The legal team behind that victory, Baum Hedlund Aristei Goldman, is also representing other victims of Paxil-induced violence and death. At the time, attorney R. Brent Wisner said:39
“The Dolin verdict sent a clear message to GSK and other drug manufacturers that hiding data and manipulating science will not be tolerated … If you create a drug and know that it poses serious risks, regardless of whether consumers use the brand name or generic version of that drug, you have a duty to warn.”
GSK’s own clinical placebo-controlled trials actually revealed subjects on Paxil had nearly nine times the risk of attempting or committing suicide than the placebo group. To gain drug approval, GSK misrepresented this shocking data, falsely reporting a higher number of suicide attempts in the placebo group and deleting some of the suicide attempts in the drug group.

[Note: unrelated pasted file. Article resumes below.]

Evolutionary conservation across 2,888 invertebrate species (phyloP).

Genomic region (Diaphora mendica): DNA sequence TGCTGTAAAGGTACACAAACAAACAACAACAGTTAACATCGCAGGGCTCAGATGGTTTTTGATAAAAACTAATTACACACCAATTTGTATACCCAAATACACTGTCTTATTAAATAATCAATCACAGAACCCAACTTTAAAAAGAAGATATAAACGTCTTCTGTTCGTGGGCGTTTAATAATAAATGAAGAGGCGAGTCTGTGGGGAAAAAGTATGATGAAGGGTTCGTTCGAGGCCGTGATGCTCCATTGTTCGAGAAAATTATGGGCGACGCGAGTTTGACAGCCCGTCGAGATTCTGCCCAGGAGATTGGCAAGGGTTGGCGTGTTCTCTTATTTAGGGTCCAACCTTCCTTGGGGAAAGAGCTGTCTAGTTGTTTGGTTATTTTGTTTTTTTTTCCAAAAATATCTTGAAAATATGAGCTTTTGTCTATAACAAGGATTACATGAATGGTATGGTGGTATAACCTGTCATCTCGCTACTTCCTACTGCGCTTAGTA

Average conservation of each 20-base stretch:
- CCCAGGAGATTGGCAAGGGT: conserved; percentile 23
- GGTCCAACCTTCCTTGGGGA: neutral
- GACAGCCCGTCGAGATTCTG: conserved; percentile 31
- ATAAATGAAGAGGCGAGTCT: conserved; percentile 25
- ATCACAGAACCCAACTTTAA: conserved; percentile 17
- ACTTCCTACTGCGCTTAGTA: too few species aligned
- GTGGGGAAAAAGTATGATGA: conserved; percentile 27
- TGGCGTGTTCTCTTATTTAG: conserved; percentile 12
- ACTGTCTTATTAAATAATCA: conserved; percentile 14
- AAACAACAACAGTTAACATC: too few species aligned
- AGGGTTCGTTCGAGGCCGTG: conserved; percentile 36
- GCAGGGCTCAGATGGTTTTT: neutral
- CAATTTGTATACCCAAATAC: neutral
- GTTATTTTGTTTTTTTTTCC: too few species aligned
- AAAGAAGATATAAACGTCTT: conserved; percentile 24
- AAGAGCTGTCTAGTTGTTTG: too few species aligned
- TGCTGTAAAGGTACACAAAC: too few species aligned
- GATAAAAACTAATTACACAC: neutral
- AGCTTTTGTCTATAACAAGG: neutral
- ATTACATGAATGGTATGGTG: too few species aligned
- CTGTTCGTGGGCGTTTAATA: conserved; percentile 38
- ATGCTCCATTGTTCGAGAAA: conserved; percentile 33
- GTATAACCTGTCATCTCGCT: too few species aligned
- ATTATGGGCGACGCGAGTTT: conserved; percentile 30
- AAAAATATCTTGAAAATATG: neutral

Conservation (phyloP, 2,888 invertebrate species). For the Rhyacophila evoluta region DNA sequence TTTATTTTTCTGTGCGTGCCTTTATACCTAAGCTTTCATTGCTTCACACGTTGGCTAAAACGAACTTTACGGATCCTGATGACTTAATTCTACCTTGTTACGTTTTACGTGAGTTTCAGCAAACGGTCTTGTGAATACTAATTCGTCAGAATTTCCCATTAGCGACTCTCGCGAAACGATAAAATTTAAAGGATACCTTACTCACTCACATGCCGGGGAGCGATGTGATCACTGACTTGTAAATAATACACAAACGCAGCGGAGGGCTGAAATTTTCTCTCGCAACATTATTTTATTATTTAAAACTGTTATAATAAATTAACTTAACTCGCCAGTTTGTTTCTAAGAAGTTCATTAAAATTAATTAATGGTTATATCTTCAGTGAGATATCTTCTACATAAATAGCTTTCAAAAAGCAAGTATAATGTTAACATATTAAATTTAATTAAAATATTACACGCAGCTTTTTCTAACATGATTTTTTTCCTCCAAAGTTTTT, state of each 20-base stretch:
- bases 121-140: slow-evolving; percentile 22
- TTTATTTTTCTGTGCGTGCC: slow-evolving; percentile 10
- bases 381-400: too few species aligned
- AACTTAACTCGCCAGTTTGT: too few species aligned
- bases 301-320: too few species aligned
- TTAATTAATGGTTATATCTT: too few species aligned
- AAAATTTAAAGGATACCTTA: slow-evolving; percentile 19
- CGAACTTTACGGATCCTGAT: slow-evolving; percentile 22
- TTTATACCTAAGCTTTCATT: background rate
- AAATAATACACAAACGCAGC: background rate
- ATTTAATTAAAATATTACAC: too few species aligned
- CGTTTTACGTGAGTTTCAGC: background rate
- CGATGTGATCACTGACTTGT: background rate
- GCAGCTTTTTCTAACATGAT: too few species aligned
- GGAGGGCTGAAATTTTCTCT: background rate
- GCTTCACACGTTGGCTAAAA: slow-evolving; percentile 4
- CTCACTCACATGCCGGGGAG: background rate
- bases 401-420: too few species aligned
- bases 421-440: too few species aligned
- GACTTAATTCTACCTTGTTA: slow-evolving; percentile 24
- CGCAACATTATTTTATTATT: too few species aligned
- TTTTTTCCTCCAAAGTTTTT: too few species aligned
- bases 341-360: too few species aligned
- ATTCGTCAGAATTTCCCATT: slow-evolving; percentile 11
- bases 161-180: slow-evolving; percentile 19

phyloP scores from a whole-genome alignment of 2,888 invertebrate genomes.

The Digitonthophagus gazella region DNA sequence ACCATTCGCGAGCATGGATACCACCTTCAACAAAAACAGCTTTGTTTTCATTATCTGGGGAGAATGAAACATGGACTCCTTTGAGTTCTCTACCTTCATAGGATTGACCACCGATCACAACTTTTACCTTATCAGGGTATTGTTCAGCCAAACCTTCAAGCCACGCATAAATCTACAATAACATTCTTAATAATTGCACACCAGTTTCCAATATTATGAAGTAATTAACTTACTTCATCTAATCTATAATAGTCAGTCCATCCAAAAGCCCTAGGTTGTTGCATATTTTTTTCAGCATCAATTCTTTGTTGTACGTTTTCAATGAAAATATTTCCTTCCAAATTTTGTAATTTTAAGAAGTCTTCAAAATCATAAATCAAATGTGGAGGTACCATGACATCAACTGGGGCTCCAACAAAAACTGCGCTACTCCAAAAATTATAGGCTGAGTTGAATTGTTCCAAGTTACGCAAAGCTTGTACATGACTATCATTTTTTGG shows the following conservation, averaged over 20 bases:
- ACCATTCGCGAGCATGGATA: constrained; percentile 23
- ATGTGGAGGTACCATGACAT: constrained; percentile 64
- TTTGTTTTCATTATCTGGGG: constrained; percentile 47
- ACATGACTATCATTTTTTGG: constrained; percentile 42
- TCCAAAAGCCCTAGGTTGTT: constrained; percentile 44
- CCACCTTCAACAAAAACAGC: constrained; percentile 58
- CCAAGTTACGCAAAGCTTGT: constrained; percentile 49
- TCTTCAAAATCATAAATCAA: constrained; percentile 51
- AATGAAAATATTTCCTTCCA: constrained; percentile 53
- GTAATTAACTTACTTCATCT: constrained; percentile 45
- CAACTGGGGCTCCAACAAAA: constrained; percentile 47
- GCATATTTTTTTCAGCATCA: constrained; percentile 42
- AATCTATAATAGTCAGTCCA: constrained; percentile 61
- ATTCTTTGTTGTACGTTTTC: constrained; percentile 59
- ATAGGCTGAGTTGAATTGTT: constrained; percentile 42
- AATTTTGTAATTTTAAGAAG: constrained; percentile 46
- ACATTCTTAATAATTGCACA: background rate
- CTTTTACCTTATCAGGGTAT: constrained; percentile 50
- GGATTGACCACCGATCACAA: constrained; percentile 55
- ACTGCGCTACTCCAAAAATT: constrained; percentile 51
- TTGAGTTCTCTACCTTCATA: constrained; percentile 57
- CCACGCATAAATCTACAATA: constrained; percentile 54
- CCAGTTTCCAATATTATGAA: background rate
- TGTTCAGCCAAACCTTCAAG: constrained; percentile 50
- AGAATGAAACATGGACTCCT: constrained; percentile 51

An internal GSK analysis of its suicide data also showed that “patients taking Paxil were nearly seven times more likely to attempt suicide than those on placebo,” Baum Hedlund Aristei Goldman reports, adding:40
“Jurors in the Dolin trial also heard from psychiatrist David Healy, one of the world’s foremost experts on Paxil and drugs in its class … Healy told the jurors that Paxil and drugs like it can create in some people a state of extreme ’emotional turmoil’ and intense inner restlessness known as akathisia …
‘People have described it like a state worse than death. Death will be a blessed relief. I want to jump out of my skin,’ Dr. Healy said. Healthy volunteer studies have found that akathisia can happen even to people with no psychiatric condition who take the drug …